What tests a political leader in an open system is how he or she reacts when something goes pear-shaped, as it always will. On the campaign trail, endless, intense, tightly-scheduled days when the candidate gets increasingly tired and hoarse, things go wrong more often.
When a missile struck the Barrack Obama campaign, what happened? Hardly an eyelid moved. He was Doctor Cool. The message is not just one of calm purposefulness to the world in general but to the candidate’s team. Obama’s body language said to those closest to him: nobody even thinks about blinking. We deal with it, whatever it is, then we stop dealing with it and move on. Saying little and saying it only once takes nerve.
The small tragedy of Gordon Brown’s reaction to the voter from Rochdale was not what happened when the Prime Minister climbed into his car but what followed after his “bigot” remarks had gone global. The Labour campaign have agonised about getting the “real” Gordon Brown across to voters; attaching a lapel mike was one small way of making that happen. Brown’s ticking off his aides for the “disaster” was recognised by his team because they knew it was the truth. “Authentic, at least,” said one long-suffering Brown aide familiar with mood swings from the Prime Minister. A fit epitaph.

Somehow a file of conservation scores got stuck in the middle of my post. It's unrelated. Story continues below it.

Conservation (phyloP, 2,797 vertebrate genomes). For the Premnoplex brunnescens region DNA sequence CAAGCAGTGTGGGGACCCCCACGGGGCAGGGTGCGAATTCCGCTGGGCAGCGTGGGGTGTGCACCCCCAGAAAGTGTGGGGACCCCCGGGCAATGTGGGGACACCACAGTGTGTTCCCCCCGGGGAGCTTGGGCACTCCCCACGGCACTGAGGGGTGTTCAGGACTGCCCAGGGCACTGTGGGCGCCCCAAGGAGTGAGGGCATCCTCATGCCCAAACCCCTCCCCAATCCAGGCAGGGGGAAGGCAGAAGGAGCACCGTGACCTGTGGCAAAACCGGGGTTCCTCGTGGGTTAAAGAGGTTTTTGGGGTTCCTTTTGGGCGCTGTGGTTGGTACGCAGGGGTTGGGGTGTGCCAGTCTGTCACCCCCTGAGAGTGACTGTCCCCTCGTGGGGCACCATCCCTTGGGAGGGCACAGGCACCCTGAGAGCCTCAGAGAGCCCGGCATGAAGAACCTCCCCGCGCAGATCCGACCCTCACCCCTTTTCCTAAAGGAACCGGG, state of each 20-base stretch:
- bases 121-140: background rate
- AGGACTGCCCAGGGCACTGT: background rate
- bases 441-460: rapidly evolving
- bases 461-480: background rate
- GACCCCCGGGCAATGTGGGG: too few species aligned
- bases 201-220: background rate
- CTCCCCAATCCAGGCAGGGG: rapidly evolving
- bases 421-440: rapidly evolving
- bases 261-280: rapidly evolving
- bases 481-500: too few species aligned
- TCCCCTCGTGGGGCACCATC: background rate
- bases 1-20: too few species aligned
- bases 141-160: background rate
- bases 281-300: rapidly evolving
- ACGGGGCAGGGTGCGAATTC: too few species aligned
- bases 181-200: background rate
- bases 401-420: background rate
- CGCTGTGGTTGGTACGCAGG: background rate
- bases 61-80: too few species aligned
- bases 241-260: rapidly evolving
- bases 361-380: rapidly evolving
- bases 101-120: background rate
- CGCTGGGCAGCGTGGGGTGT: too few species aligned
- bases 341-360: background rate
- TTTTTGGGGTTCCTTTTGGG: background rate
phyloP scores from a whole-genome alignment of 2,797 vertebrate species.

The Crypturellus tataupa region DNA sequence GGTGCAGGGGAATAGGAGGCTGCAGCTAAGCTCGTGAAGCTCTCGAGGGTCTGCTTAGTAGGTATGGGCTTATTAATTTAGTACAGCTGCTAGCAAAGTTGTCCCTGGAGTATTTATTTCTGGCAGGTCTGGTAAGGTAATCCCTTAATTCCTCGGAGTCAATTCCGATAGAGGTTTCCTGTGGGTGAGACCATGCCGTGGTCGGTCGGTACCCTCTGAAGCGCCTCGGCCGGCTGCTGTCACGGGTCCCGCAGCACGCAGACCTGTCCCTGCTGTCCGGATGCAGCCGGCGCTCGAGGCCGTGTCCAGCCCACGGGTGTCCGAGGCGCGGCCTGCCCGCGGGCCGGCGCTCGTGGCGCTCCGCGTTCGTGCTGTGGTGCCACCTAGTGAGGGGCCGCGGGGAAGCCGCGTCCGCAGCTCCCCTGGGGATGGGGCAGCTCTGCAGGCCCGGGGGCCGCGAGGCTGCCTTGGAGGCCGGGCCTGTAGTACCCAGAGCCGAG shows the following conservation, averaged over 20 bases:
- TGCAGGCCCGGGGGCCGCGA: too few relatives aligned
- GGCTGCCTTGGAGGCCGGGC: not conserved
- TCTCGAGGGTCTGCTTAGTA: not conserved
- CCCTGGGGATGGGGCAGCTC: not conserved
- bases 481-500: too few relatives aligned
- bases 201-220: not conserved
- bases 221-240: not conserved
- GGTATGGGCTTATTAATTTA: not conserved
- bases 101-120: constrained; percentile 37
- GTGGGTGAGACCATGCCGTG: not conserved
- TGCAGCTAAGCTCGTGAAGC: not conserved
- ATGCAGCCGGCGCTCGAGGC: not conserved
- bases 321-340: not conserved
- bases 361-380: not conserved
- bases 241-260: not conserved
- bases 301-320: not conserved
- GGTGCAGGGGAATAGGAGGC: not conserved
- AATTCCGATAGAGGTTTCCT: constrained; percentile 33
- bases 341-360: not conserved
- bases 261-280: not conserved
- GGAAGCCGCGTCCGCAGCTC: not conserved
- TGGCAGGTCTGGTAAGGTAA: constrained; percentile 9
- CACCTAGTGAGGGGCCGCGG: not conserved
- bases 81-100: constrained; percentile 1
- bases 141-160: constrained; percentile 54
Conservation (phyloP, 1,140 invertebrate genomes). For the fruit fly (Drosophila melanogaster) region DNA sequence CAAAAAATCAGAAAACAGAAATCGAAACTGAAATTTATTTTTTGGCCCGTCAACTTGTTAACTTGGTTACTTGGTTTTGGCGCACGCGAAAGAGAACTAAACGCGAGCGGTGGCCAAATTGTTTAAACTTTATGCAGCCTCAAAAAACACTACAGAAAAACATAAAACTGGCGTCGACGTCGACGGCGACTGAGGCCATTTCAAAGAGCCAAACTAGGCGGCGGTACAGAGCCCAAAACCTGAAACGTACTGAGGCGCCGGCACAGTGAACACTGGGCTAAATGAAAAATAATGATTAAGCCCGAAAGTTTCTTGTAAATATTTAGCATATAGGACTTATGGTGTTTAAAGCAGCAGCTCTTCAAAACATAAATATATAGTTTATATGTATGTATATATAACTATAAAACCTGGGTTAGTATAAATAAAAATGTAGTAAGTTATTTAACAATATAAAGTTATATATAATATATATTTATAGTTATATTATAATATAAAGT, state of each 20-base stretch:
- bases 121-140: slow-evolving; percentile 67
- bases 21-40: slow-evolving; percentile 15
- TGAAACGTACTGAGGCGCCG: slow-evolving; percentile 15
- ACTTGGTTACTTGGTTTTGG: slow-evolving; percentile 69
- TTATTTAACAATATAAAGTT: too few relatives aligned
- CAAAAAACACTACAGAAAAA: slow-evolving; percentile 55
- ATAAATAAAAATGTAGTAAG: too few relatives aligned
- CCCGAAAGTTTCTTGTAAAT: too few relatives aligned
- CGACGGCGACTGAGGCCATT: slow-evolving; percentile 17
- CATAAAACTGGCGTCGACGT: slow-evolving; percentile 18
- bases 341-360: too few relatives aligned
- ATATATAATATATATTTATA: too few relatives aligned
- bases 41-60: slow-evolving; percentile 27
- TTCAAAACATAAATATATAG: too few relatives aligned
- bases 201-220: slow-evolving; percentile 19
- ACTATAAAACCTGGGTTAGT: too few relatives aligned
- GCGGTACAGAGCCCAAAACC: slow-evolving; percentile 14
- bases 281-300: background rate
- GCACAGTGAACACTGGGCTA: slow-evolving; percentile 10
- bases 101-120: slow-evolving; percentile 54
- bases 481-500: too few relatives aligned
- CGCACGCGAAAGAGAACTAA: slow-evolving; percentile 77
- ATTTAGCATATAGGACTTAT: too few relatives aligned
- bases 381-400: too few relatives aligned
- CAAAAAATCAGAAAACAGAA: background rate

And then Brown could not even exercise the self-mastery to keep his apology short. This mistake is well caught by Matthew Parris in this morning’s Times.
Brown is in denial about a basic fact of democratic politics as it has been clear since at least the Athenian republic. Brown thinks that leadership is about strategy and decision-making. Surely it is. But it is also, like it or not, about performance. Deep down, he knows it.
UPDATE 30/4/10: Jon Stewart’s wonderful take on the lamentable tameness of British political scandals and the moment when Brown’s “political career leaves his body.”